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Picture This: Video for Everyone

Digital cameras and phones make it easier to shoot footage.

By Earl Nottingham

While photographs are still the preferred way of sharing images over the Internet, more people are exploring the video capabilities now included with many, if not most, of the newer digital cameras and phones.

And although it may be fun to shoot lengthy videos, video makers must take into account the potentially large file sizes generated by video and the problems resulting from trying to transfer those large files.

There are basically two methods of transferring and uploading video. One is to download the video from your camera or smartphone via a card reader or USB connection to a personal computer, where it can then be edited with applications such as Windows Movie Maker for PCs or iMovie for Macs. If your computer doesn’t have an editing application, several free online apps are available that allow you to trim your video or add music and other enhancements. Once edited, your video can be uploaded to video hosting sites such as YouTube, Vimeo or Photobucket or social networking sites such as Facebook. YouTube now offers a neat feature that allows you to do some basic editing of your video directly on the YouTube site.

The other, and much easier, method of transferring a file from a smartphone is to upload the file directly using the phone’s wireless connection. This is by far the most efficient way of getting your video posted. Recently, Wi-Fi connectivity has been added to several point-and-shoot and digital SLR cameras, allowing you to transfer files wirelessly, just as with a smartphone.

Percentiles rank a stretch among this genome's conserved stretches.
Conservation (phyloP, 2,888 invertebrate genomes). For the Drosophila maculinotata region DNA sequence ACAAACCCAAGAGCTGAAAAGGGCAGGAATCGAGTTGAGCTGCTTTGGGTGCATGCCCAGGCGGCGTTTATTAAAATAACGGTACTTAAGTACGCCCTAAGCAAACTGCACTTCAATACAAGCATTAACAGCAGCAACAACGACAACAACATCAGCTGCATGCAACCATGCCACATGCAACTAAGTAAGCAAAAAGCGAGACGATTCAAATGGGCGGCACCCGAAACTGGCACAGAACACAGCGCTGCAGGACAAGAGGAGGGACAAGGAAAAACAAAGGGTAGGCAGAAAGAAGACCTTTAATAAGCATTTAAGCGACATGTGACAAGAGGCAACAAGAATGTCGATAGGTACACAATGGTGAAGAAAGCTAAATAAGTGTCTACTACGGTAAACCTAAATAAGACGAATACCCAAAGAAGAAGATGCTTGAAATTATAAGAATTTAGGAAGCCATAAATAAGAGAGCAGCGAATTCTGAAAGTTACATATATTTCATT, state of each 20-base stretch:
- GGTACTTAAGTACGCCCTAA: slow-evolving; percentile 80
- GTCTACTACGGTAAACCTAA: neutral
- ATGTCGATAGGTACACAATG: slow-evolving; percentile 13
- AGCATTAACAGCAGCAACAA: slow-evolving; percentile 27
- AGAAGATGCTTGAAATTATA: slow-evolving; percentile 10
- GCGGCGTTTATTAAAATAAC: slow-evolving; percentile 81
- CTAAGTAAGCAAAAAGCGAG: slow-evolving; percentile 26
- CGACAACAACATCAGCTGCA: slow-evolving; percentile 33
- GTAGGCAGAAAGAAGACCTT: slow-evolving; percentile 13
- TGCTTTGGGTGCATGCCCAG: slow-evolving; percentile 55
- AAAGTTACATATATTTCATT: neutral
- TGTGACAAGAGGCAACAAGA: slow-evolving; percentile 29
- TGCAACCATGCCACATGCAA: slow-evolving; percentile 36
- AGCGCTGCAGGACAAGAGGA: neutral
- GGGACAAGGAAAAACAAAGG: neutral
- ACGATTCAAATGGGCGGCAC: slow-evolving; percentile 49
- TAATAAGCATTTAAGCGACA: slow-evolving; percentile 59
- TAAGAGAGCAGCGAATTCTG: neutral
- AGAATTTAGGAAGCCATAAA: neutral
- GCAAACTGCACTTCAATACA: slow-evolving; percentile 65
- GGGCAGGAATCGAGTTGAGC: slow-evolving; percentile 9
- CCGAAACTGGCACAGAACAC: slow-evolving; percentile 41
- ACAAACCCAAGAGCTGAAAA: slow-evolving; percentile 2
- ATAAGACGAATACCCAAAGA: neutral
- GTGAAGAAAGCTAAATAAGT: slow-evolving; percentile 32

Regardless of the type of camera used, perhaps the most important consideration is the resolution setting at which you shoot the video. This camera setting, along with the length of your video, ultimately determines the total file size. The goal is to shoot at the minimum resolution needed for the type of device your video will be viewed on, whether it’s a smartphone, tablet, computer monitor, HD television screen or even something as large as your local theater screen. Shooting at too high of a resolution may not only result in overkill for the final viewing needs, but will also produce excessively large file sizes that may be beyond the limitations of your device or Internet service provider. Uploading and editing may not go as quickly as you had hoped.

Point-and-shoot cameras generally allow you to choose from several video resolutions, whereas many smartphones are usually limited to a default high-resolution setting.

Luckily, you can download video camera apps such as Filmic Pro, which adds many professional features to a built-in smartphone camera. The apps allow you to select from several pixel resolution sizes, such as 360x480, 480x640, 720x1280 or high-definition 1080x1920.

The lowest setting of 360x480 is the standard size for viewing on YouTube and requires about 6 megabytes for each minute of video. At the other end, the 1080x1920 HD setting requires a whopping 160 megabytes per minute of video! I’ve found that for most viewing on a computer monitor, the 480x640 setting is a good compromise between resolution and file size, requiring about 30 mega-bytes per minute of video.

The final factor in keeping overall file size down is to keep your videos as short as possible. This not only results in smaller file sizes but also is more likely to keep the viewer engaged.

A well-edited video tells the story without becoming boring. As a rule, anything over three minutes tends to produce yawns. Shooting several clips at about six to 10 seconds each from various angles will be much more interesting than one long clip of the same scene.

Please send questions and comments to Earl at earl.nottingham@tpwd.state.tx.us.



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For more on TP&W magazine photography, go to our Photography page


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